Processing and Inversion
Line spacing denser than 1.5 km can permit anisotropic inversion of 2D resistivity, one section per sail line, or a 3D resistivity volume. Projects with a line spacing greater than 1.5 km are considered 2D, with resistivity sections generated from 2.5D inversion.
Unconstrained, seismically guided 2.5D anisotropic inversion is undertaken by our EM imaging and interpretation specialists. Where EM data has a line spacing of 1.5 km or less, then a separate 3D inversion may be performed in parallel.
PGS starts the 2.5D inversion process with a value assigned to a half space, which in the Barents Sea can be between 5 - 20 Ωm.
Due to the data density, varying the initial value of resistivity does not have a significant effect on the final output of the inversion. The only significant impact is the number of iterations the inversion has to run through before it reaches the final model, the closer the initial value is to reality, the fewer the number of iterations required. This reliable approach to the inversion process is just one of the advantages which are a direct result of the significantly higher volume of data acquired using Towed Streamer EM.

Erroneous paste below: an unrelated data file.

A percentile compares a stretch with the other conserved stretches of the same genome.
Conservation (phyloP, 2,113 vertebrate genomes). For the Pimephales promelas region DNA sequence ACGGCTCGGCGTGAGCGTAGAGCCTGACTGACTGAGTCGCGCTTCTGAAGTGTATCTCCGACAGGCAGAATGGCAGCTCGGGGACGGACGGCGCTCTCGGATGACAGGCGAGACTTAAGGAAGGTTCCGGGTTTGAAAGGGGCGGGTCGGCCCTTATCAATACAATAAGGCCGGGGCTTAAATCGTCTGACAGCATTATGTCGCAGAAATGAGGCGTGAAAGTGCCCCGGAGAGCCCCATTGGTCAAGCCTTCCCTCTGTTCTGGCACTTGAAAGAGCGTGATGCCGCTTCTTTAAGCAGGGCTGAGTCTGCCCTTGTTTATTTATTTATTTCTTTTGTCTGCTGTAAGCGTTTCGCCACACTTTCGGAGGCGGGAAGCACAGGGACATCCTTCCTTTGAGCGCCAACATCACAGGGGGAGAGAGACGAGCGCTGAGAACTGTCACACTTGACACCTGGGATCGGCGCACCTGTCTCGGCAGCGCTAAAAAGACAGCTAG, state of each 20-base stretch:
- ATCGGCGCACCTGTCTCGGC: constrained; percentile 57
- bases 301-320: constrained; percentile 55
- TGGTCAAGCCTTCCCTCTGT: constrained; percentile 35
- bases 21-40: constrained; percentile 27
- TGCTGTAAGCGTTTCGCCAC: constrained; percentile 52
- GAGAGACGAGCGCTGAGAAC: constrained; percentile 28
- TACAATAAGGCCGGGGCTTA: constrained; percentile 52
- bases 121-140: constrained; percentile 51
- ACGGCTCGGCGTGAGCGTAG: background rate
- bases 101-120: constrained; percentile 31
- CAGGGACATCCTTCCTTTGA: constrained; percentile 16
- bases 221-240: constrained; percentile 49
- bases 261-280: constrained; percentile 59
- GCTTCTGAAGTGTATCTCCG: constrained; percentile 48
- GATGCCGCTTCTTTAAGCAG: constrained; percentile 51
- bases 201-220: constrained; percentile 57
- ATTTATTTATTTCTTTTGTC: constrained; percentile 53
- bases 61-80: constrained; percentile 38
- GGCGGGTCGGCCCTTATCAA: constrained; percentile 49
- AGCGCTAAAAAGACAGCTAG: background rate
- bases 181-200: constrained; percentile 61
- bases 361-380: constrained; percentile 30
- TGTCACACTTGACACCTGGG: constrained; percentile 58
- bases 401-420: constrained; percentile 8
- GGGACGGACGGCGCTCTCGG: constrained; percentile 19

While seismically guided inversion can improve resolution, unconstrained inversion significantly improves subsurface understanding, and is a necessary step in the process of conducting guided inversion. When interpreted in conjunction with dual-sensor broadband GeoStreamer data, unconstrained inversion can target prospective structures identified on the seismic, enabling a level of prospect de-risking that is not possible using seismic alone.
~9000 sq. km horizontal resistivity depth image from the Barents Sea